The Strength Within Us
If one were to never leave certain areas of the region, one might think it had never happened. Driving up Thickwood Boulevard, the landscape looks virtually unchanged, the trees fresh and covered in foliage, the grass green and lush. The dichotomy is startling when one drives into the areas where the fire touched down. The scenes of ghostly devastation are difficult to reconcile with the areas that seem untouched. The Fort McMurray Wildfire of 2016: it changed everything – including us.
Fort McMurray has always exuded strength and resiliency, as communities subject to the vagaries of a natural resource industry often do. We are to some degree accustomed to meeting challenges that are due to factors beyond our control, but this most recent, a wildfire that has forever altered the face of our community, is almost undoubtedly the most significant we have ever encountered. The fluctuating price of oil and the impacts it has had pale in comparison to a fire that spread faster and further than we ever believed possible. The impacts are immense. But then again, so are the broad shoulders of those who happen to live in this region.
We are the kind of place where the plight of one firefighter and his battle to beat cancer can inspire us to raise hundreds of thousands of dollars – not over the course of years, but with months. We are the kind of place where philanthropy reigns supreme, garnering accolades as Canada’s most giving community. We are the kind of place where a bright idea never goes to waste, and where support is found for all who seek it. We are the kind of place where on occasion people come only to find their fortune, and instead find friends who become family and a remarkable community to call home.
Since May 3, 2016, a new phrase has been used to describe us. It sprang up on social media as these now do following every natural disaster and world event, where those involved and those simply observing seek to encapsulate the experience in a few short words. The phrase that has caught on, the one seen on car decals, t-shirts and hats, is “Fort McMurray Strong”. It captures the essence of the event, of course, the location and the quality we will need to survive it; but it is so much more than a hashtag or a slogan. It is the tattoo stamped on the very heart of every person who calls our region home.
The truth is we were strong before the first flames ever touched us. Our strength, now summed up in a hashtag and a slogan, has been there since bold people first came to our community and forge new lives. We were a kind of northern pioneer, acknowledging this was not a massive urban centre we were living in, but northern Canada, the kind of place where you find blizzards and hailstorms and, yes, wildfires. Our strength was not borne of this fire, although there may be those from outside who believe that to be true. No, on the contrary, our strength has been inside us all along.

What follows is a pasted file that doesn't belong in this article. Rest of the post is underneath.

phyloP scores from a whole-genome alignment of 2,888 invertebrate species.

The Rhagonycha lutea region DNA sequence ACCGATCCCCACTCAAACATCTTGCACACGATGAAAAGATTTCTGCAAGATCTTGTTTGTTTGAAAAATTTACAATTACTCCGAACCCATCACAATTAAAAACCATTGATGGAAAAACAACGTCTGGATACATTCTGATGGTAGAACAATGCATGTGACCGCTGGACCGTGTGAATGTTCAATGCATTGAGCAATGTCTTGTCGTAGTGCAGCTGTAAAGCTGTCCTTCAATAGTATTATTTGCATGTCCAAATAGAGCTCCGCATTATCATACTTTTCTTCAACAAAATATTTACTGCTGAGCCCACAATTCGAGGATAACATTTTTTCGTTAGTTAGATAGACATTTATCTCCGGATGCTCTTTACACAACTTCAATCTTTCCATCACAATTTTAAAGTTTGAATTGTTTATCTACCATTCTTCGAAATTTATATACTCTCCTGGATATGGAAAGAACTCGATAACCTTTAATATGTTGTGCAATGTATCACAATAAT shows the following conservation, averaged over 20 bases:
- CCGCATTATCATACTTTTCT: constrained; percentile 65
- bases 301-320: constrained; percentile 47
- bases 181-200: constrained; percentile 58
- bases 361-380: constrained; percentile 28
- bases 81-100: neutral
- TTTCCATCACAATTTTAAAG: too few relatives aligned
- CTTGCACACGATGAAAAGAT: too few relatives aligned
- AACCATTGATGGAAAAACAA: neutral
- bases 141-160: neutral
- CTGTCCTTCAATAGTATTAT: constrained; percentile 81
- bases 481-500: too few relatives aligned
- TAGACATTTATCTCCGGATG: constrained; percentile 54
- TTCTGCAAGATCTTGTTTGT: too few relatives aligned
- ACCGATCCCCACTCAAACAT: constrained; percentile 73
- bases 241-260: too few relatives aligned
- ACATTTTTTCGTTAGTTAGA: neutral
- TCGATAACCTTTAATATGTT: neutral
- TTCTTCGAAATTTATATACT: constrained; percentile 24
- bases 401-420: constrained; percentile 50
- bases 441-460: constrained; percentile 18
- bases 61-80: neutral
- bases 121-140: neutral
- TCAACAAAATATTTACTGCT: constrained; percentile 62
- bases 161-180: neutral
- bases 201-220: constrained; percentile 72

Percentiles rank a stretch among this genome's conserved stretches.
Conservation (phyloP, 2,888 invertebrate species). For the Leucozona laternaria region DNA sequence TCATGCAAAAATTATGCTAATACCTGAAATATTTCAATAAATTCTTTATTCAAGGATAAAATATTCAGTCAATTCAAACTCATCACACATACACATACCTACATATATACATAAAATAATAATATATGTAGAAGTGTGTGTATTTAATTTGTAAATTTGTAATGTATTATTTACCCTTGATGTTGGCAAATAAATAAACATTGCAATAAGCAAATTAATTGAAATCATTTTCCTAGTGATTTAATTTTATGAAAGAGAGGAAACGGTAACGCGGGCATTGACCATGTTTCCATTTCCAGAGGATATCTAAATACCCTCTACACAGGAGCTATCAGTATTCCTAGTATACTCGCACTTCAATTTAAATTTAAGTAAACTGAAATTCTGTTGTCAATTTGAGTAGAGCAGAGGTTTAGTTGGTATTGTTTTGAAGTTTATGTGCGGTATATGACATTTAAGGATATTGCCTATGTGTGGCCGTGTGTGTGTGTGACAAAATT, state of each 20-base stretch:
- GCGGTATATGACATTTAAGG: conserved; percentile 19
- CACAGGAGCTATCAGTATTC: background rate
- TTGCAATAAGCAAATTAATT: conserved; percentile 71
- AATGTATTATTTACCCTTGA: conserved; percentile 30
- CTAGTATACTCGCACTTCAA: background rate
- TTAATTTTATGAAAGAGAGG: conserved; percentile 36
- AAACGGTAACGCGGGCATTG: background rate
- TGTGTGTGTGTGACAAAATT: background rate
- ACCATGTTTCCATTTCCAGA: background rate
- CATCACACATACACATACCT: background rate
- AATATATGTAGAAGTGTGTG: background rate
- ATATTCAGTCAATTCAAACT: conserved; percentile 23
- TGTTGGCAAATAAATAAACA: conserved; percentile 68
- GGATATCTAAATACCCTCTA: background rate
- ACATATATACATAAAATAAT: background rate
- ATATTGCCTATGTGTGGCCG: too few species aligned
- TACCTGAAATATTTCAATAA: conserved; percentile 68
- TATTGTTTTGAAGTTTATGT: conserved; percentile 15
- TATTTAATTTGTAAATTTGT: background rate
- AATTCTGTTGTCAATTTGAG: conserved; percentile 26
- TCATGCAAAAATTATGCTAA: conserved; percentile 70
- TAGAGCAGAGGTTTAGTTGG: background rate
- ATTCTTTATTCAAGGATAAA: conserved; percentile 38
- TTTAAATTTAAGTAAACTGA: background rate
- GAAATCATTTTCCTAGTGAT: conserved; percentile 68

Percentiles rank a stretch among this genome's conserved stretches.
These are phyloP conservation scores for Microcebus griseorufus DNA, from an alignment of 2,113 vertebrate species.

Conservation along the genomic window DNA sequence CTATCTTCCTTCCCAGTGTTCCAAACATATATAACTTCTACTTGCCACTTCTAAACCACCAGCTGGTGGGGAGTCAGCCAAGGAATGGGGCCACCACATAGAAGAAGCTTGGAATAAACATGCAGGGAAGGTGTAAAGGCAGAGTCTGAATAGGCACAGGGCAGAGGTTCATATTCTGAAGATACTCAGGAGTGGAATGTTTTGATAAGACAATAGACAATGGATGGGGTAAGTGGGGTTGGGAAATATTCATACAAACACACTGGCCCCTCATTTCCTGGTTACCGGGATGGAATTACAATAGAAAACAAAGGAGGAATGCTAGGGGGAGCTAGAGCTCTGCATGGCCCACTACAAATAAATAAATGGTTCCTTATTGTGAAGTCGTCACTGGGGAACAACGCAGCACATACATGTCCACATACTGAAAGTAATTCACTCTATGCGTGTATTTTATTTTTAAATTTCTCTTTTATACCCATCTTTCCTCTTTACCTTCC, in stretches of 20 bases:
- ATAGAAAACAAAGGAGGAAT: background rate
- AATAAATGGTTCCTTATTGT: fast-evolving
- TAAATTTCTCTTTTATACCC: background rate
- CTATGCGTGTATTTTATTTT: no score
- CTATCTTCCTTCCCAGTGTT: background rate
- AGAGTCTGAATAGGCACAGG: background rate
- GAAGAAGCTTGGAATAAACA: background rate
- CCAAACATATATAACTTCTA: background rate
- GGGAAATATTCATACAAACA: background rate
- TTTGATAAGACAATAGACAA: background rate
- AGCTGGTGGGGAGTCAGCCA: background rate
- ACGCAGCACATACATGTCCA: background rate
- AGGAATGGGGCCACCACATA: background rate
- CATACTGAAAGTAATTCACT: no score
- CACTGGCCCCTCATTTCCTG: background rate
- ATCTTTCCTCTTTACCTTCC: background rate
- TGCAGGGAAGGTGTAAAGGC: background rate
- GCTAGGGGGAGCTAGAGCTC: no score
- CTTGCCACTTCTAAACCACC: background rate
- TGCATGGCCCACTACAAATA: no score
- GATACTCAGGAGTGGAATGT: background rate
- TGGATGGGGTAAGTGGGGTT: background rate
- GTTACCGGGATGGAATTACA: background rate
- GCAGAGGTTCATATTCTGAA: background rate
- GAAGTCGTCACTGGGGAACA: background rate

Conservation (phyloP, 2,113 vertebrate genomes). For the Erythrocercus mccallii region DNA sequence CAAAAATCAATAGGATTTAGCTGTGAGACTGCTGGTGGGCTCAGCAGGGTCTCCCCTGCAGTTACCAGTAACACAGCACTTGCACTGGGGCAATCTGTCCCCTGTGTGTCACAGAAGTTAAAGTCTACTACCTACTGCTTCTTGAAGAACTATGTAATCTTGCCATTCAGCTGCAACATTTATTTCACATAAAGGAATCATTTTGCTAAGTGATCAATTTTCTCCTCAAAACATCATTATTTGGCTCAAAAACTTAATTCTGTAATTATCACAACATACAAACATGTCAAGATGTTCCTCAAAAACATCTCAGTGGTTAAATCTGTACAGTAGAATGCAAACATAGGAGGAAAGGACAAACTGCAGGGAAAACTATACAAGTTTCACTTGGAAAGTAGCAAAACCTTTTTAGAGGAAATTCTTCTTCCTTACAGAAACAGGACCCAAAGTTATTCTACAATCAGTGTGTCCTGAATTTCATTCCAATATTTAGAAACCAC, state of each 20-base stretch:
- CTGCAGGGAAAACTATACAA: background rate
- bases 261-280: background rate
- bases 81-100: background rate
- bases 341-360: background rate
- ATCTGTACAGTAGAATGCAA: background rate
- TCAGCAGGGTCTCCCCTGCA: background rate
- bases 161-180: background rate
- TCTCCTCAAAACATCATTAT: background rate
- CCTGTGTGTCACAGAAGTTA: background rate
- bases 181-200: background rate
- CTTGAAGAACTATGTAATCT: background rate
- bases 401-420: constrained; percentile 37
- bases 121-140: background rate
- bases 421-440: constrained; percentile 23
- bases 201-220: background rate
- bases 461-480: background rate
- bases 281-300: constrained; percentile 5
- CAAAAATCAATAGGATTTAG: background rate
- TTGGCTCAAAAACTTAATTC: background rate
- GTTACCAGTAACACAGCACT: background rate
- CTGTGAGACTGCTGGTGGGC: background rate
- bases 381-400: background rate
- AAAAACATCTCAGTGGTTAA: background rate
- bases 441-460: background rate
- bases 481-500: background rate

That strength showed itself in a million ways since May 3rd. From the way we helped each other in the very first moments of an unfolding disaster, to the way we came home and helped each other begin to rebuild; our strength has shone in the face of the challenges we have seen. It has been a pillar of the foundation of our community, a critical component to everything we have done – and to everything we will do.
And what will we do now, after the flames have been quelled and a strange sort of eerie calm after the catastrophe envelopes us? We will take our strength, our collective belief in each other and in our future, and we will not only rebuild but we will be reborn. We will never forget what happened to our community, and even one day when all we see is lush grass and green trees and rebuilt homes we will remember a time when we faced the kind of moment we all fear – and how we refused to back down, give up or turn away. We will take comfort in our strength, and we will know that Fort McMurray Strong is more than a hashtag or a slogan. It is, quite simply, the very beat of our hearts and the drum to which we march. It is who we are, but not just since May 3, 2016. It is who we always have been.
Photo: Bryce Bodner